Deoxyribozymes (DNAzymes) are artificial nucleic acids, which are isolated from in vitro selection. [DM-5] Similar to traditional protein enzymes, they exhibit high catalytic hydrolytic toward specific substrates, while they possess higher thermal stability that can be denatured and renatured formanycycles without losing catalytic activities.[DM-4] This obvious advantage makes DNAzymes ideal biocatalysts for achieving signal amplification in biological applications.[DM-4] An important development in the DNAzyme field is the discovery of the G-quadruplex DNAzyme.[DM-9,9] The G-quadruplex sequences can associate with a cofactor, hemin, to form peroxidase-mimicking DNAzymes to catalyze the H2O2-mediated oxidation of 2,2′-azino-bis(3-ethylbenzothiazoline-6-sulfonic acid) (ABTS) to a green-colored product ABTS•− or enhance the chemiluminescence of the luminol-H2O2 system.[DM-6,25, DM-5,44] With this main advantage, G-quadruplex DNAzyme has been employed to develop many colorimetric, chemiluminescent or fluorescent sensing platforms for the detection of proteins, DNA and other biomolecules.[DM-9,14,DM-2,34-37] Recently, Willner’s group reported an enzyme-free amplified detection platform based on the hemin/G-quadruplex horseradish peroxidase (HRP)-mimicking DNAzyme.[AC2012-2] This strategy is quite successful, while the target detection is limited to DNA, and the detection of protein represents another challenge.

In this work, taking the advantages of the high selectivity and affinity of aptamers and the HRP-mimicking DNAzyme amplification strategy, we designed a new binding-induced and label-free ultrasensitive colorimetric method for amplified detection of protein. As a proof of principle, human α-thrombin and its two aptamers, Apt29 and Apt15, are used. In this sensing system, Apt29 and Apt15 are integrated into the proximity probes as recognition elements for the thrombin. These two proximity probes hybridize with each other stably only when both of them bind to the thrombin simultaneously.[BB2013-AM-3] The binding-induced hybridization duplex triggers an autonomous cross-opening of the two functional hairpin structures. And this leads to the formation of a variety of hemin/G-quadruplex DNAzymes. The DNAzymes catalyze the oxidation of ABTS, generating a green colorimetric signal, which can be monitored simply by a spectrophotometer. [DM-3,29,30] This binding-induced and DNAzyme-based signal amplified method has a great potential for protein detection. [BB2013-AM-3] In addition, since various recognition elements might be fused, this method can be further extended to sensitive detection of other proteins.[DM-4]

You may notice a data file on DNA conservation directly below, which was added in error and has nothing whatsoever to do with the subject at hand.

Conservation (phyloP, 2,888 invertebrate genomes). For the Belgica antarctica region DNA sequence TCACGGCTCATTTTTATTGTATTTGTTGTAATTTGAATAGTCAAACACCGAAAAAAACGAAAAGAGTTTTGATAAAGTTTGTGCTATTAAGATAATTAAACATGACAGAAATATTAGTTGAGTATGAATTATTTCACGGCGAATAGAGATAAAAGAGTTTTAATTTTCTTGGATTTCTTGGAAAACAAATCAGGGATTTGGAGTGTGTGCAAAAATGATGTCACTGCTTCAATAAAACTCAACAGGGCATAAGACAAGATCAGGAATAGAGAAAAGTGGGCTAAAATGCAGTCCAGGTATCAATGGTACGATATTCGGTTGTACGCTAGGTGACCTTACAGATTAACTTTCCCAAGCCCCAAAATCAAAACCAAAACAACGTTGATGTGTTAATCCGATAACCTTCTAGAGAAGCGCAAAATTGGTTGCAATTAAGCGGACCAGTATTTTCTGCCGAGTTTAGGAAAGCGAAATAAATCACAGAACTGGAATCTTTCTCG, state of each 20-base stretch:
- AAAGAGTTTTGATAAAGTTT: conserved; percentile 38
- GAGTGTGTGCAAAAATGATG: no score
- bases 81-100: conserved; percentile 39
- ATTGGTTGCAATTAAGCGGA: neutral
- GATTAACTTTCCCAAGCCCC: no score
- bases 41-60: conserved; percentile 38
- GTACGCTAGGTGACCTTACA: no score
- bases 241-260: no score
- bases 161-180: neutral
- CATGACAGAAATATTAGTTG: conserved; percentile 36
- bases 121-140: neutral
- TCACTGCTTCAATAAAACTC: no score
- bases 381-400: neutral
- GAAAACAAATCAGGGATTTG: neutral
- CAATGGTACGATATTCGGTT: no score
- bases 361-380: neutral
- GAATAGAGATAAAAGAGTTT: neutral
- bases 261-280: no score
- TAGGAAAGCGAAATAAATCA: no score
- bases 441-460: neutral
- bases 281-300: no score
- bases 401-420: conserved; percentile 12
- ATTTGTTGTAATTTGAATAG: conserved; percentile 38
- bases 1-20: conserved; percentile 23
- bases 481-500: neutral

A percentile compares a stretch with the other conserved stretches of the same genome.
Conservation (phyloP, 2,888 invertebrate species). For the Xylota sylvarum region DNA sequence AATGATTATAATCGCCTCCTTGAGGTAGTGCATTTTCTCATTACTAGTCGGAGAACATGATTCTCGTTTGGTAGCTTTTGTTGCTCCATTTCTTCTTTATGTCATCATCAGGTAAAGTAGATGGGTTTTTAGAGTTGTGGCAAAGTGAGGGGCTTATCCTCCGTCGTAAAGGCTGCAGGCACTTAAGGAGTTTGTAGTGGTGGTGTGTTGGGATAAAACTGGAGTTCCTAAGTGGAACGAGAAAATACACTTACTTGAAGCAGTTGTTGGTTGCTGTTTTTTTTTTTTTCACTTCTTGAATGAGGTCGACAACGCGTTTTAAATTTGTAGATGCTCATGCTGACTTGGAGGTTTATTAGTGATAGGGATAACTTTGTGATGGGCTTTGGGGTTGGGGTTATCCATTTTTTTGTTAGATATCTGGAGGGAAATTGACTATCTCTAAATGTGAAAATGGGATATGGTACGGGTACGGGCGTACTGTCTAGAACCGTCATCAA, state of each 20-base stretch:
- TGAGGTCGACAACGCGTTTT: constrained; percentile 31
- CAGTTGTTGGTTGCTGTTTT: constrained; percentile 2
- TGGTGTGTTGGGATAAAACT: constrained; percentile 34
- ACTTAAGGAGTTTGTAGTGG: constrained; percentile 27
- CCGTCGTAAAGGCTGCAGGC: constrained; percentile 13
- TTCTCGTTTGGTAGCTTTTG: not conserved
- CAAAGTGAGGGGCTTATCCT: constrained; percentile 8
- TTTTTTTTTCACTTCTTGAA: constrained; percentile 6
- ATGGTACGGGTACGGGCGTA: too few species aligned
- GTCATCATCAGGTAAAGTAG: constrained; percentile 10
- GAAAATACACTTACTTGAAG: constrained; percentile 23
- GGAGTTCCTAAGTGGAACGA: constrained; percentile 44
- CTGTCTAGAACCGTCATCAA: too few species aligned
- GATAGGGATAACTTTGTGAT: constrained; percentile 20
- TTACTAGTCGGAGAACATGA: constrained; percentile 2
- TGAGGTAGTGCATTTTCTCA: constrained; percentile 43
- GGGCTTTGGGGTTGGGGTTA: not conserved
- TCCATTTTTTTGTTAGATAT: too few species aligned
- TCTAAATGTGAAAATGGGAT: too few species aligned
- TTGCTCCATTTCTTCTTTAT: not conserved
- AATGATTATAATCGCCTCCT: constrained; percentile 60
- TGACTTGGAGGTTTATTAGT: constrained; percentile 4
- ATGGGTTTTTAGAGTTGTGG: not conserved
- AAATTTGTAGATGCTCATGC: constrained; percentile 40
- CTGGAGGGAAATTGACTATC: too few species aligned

EXPERIMENTAL SCETION

Materials and Reagents.

All DNA oligonucleotides were purchased from Genscript (Jiangsu, China). The oligonucleotides were PAGE-purified and diluted in pH 7.4, 20 mM Tris-HCl buffer solution (containing 100 mM NaCl, 20 mM KCl, and 2 mM MgCl2) to give stock solutions of 100 μM. Before use, two hairpin structures were heated to 95℃ for 5 min, and slowly cooled down to room temperature. Human α-thrombin (Tb), bovine serum albumin (BSA), and human serum albumin (HSA) were purchased from Sigma-Aldrich (St. Louis, MO, USA). Hemin, [tris(hydroxymethy-l)aminomethane] (Tris), 4-(2-hydroxyethyl)piperazine-1-ethanesulfonic acid sodium salt (HEPES), 2,2-azino-bis(3-ethylbenzothiozoline-6-sulfonic acid) (ABTS), and H2O2 were purchased from Aladdin Reagents (Shanghai, China). A hemin stock solution (1 mM) was prepared in dimethyl sulfoxide (DMSO) and stored in the dark at −20 °C. All other chemicals were of analytical grade and were used without further purification. All solutions were prepared using double-distilled water, which was obtained through a Milli-Q purification system (Billerica, MA, USA).